As I mentioned before, I used to read a book, mostly novels, tens of times at different stages of my development. It was like adding layers of paint to a portrait or a landscape that completed the picture. That is how I developed a more complex understanding of a subject and I formed a personal opinion related to my personal aspirations.

Essay on Psychology Gender Assignment

As a child, Jane Eyre has to suffer because of the loss of both her parents. From the point where she becomes an orphan, she will have to overcome a multitude of obstacles that could bring down even the strongest of the strong. Not only does she survive them all, but they only make her tougher and more decided to carry on and determine her own way, instead of just accepting defeat. Her determination to carry on alone is more than a good enough reason for every child or teenager to take the book in his or her hands and get to know this character better.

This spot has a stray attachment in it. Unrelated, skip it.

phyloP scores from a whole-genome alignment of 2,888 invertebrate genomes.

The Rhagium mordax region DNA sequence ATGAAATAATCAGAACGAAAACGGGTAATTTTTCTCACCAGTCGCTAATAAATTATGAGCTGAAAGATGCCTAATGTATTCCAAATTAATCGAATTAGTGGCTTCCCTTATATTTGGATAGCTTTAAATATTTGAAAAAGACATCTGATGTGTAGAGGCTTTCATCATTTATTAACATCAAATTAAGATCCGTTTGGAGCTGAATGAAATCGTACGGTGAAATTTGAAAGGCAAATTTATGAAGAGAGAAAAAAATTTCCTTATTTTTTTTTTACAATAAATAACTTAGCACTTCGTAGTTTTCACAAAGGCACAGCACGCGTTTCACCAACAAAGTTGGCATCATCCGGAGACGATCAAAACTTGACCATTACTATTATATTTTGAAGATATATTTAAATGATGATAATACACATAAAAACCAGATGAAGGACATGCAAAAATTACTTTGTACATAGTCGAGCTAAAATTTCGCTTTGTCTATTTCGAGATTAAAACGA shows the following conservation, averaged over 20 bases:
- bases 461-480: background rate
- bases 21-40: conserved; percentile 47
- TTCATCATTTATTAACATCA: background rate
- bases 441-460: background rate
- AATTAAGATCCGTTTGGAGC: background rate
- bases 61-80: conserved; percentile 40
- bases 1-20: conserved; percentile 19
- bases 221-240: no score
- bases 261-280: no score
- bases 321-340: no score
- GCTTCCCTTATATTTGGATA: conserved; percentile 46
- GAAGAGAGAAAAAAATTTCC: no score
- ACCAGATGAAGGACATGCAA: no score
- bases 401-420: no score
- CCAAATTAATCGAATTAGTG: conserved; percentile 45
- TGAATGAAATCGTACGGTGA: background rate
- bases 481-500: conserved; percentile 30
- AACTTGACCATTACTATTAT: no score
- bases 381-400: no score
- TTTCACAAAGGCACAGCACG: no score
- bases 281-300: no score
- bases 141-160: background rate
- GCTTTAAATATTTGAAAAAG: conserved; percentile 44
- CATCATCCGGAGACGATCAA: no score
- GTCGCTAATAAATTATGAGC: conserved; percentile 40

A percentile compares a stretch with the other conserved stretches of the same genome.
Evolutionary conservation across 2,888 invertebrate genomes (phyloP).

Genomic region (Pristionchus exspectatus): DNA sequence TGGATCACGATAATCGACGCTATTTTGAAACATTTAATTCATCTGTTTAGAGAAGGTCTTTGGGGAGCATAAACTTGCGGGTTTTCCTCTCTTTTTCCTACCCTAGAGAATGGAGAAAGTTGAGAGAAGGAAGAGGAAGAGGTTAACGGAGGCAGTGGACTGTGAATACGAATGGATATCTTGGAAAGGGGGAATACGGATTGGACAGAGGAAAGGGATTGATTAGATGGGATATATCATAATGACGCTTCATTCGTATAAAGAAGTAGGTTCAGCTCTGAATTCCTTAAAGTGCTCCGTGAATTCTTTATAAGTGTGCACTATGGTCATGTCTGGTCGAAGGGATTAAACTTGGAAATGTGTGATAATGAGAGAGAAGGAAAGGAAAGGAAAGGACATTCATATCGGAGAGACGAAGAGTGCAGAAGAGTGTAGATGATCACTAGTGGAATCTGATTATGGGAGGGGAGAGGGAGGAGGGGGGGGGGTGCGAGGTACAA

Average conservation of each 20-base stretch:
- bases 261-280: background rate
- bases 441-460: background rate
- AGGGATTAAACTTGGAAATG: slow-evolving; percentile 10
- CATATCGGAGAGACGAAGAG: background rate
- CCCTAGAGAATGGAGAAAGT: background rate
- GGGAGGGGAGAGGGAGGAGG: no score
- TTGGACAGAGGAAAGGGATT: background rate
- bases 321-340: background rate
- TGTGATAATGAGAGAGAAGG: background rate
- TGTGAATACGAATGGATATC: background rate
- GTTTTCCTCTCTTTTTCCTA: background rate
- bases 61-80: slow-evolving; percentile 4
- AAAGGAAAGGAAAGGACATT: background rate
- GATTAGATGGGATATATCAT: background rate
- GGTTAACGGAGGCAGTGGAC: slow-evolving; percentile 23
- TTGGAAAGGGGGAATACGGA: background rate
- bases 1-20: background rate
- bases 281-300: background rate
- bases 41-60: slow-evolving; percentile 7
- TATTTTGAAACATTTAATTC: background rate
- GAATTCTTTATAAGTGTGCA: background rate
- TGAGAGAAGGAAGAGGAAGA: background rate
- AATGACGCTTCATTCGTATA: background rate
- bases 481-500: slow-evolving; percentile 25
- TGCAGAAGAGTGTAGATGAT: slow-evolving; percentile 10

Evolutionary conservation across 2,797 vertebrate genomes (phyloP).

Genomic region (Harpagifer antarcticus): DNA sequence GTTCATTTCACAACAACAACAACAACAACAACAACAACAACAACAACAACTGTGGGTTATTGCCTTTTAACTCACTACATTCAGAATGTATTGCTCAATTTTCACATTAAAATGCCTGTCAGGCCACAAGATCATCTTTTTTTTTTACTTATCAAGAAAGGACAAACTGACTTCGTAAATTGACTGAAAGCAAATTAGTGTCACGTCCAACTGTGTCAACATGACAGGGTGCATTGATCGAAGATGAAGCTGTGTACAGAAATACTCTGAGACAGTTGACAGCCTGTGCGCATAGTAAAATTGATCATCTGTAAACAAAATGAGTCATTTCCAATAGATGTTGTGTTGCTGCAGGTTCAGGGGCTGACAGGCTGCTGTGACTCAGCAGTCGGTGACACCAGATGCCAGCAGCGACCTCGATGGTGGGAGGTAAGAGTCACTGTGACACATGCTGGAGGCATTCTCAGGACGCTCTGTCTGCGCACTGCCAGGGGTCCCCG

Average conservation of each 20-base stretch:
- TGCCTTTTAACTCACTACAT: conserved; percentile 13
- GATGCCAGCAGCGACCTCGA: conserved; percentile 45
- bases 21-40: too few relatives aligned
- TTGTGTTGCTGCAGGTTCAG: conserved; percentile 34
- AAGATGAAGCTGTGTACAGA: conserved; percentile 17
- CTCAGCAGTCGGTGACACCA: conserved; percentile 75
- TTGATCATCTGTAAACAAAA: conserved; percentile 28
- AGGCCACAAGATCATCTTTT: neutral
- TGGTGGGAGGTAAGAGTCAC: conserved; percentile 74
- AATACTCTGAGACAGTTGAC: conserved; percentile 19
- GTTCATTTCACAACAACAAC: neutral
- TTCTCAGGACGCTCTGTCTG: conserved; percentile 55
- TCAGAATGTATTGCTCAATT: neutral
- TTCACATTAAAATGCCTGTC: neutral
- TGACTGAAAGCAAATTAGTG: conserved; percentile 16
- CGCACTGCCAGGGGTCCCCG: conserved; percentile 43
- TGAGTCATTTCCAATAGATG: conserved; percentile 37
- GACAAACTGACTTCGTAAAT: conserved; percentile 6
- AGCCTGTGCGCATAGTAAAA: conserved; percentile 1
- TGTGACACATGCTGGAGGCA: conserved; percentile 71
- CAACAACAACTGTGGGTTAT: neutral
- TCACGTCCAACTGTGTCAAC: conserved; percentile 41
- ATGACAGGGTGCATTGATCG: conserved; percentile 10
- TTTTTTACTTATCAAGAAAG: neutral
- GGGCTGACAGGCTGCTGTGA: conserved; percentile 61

As a child I was not acquainted with notions like prejudice, discrimination, sexism, feminism and diversity, but I was introduced in the world of gender psychology through books like Jane Eyre. Jane is not a beauty that, like Thomas Hardy's Tess D'Urbervilles, for example, will fall the victim of her own beauty. Jane is not a woman who strikes though her beauty, nor does her spirit become impressive from the very beginning for those who meet her. She has qualities that help her overcome prejudices and hardships that are either coming from society as a whole or from the milieus she is living in. but, as tough and deserving of a better life as she will prove to be, she will have her props.